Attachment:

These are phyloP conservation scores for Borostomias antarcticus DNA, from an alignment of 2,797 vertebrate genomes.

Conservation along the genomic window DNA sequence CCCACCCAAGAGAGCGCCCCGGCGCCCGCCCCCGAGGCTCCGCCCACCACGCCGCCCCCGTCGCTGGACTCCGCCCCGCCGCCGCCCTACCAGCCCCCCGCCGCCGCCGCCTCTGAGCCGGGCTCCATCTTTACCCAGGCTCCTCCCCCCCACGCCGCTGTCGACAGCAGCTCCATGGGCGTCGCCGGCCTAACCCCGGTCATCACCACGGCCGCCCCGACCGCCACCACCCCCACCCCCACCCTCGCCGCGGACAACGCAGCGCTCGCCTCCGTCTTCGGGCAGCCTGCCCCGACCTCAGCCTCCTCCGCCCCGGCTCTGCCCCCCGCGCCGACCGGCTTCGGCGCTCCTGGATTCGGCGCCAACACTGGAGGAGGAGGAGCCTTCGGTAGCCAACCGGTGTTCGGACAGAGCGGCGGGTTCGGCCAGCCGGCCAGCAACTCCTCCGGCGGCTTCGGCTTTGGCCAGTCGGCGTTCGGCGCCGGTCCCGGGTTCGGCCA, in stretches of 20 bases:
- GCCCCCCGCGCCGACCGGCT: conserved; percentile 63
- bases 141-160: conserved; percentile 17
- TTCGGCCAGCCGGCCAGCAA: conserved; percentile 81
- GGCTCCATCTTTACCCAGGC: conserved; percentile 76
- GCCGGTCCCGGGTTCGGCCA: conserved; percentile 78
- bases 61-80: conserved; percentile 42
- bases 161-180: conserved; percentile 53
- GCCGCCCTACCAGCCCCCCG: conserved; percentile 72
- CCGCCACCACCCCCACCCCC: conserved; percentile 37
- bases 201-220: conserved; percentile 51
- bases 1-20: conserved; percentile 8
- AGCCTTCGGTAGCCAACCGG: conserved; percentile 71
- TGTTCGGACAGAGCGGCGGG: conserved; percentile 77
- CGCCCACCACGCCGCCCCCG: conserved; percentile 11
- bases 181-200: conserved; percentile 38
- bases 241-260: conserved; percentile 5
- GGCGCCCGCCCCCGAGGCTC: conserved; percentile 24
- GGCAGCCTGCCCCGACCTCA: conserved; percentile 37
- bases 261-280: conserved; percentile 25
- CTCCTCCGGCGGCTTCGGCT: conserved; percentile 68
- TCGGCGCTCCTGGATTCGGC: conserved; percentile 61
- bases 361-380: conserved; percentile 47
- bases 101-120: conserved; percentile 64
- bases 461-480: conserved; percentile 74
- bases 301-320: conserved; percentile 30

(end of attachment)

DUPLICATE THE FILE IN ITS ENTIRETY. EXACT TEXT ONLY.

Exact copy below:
These are phyloP conservation scores for Borostomias antarcticus DNA, from an alignment of 2,797 vertebrate genomes.

Conservation along the genomic window DNA sequence CCCACCCAAGAGAGCGCCCCGGCGCCCGCCCCCGAGGCTCCGCCCACCACGCCGCCCCCGTCGCTGGACTCCGCCCCGCCGCCGCCCTACCAGCCCCCCGCCGCCGCCGCCTCTGAGCCGGGCTCCATCTTTACCCAGGCTCCTCCCCCCCACGCCGCTGTCGACAGCAGCTCCATGGGCGTCGCCGGCCTAACCCCGGTCATCACCACGGCCGCCCCGACCGCCACCACCCCCACCCCCACCCTCGCCGCGGACAACGCAGCGCTCGCCTCCGTCTTCGGGCAGCCTGCCCCGACCTCAGCCTCCTCCGCCCCGGCTCTGCCCCCCGCGCCGACCGGCTTCGGCGCTCCTGGATTCGGCGCCAACACTGGAGGAGGAGGAGCCTTCGGTAGCCAACCGGTGTTCGGACAGAGCGGCGGGTTCGGCCAGCCGGCCAGCAACTCCTCCGGCGGCTTCGGCTTTGGCCAGTCGGCGTTCGGCGCCGGTCCCGGGTTCGGCCA, in stretches of 20 bases:
- GCCCCCCGCGCCGACCGGCT: conserved; percentile 63
- bases 141-160: conserved; percentile 17
- TTCGGCCAGCCGGCCAGCAA: conserved; percentile 81
- GGCTCCATCTTTACCCAGGC: conserved; percentile 76
- GCCGGTCCCGGGTTCGGCCA: conserved; percentile 78
- bases 61-80: conserved; percentile 42
- bases 161-180: conserved; percentile 53
- GCCGCCCTACCAGCCCCCCG: conserved; percentile 72
- CCGCCACCACCCCCACCCCC: conserved; percentile 37
- bases 201-220: conserved; percentile 51
- bases 1-20: conserved; percentile 8
- AGCCTTCGGTAGCCAACCGG: conserved; percentile 71
- TGTTCGGACAGAGCGGCGGG: conserved; percentile 77
- CGCCCACCACGCCGCCCCCG: conserved; percentile 11
- bases 181-200: conserved; percentile 38
- bases 241-260: conserved; percentile 5
- GGCGCCCGCCCCCGAGGCTC: conserved; percentile 24
- GGCAGCCTGCCCCGACCTCA: conserved; percentile 37
- bases 261-280: conserved; percentile 25
- CTCCTCCGGCGGCTTCGGCT: conserved; percentile 68
- TCGGCGCTCCTGGATTCGGC: conserved; percentile 61
- bases 361-380: conserved; percentile 47
- bases 101-120: conserved; percentile 64
- bases 461-480: conserved; percentile 74
- bases 301-320: conserved; percentile 30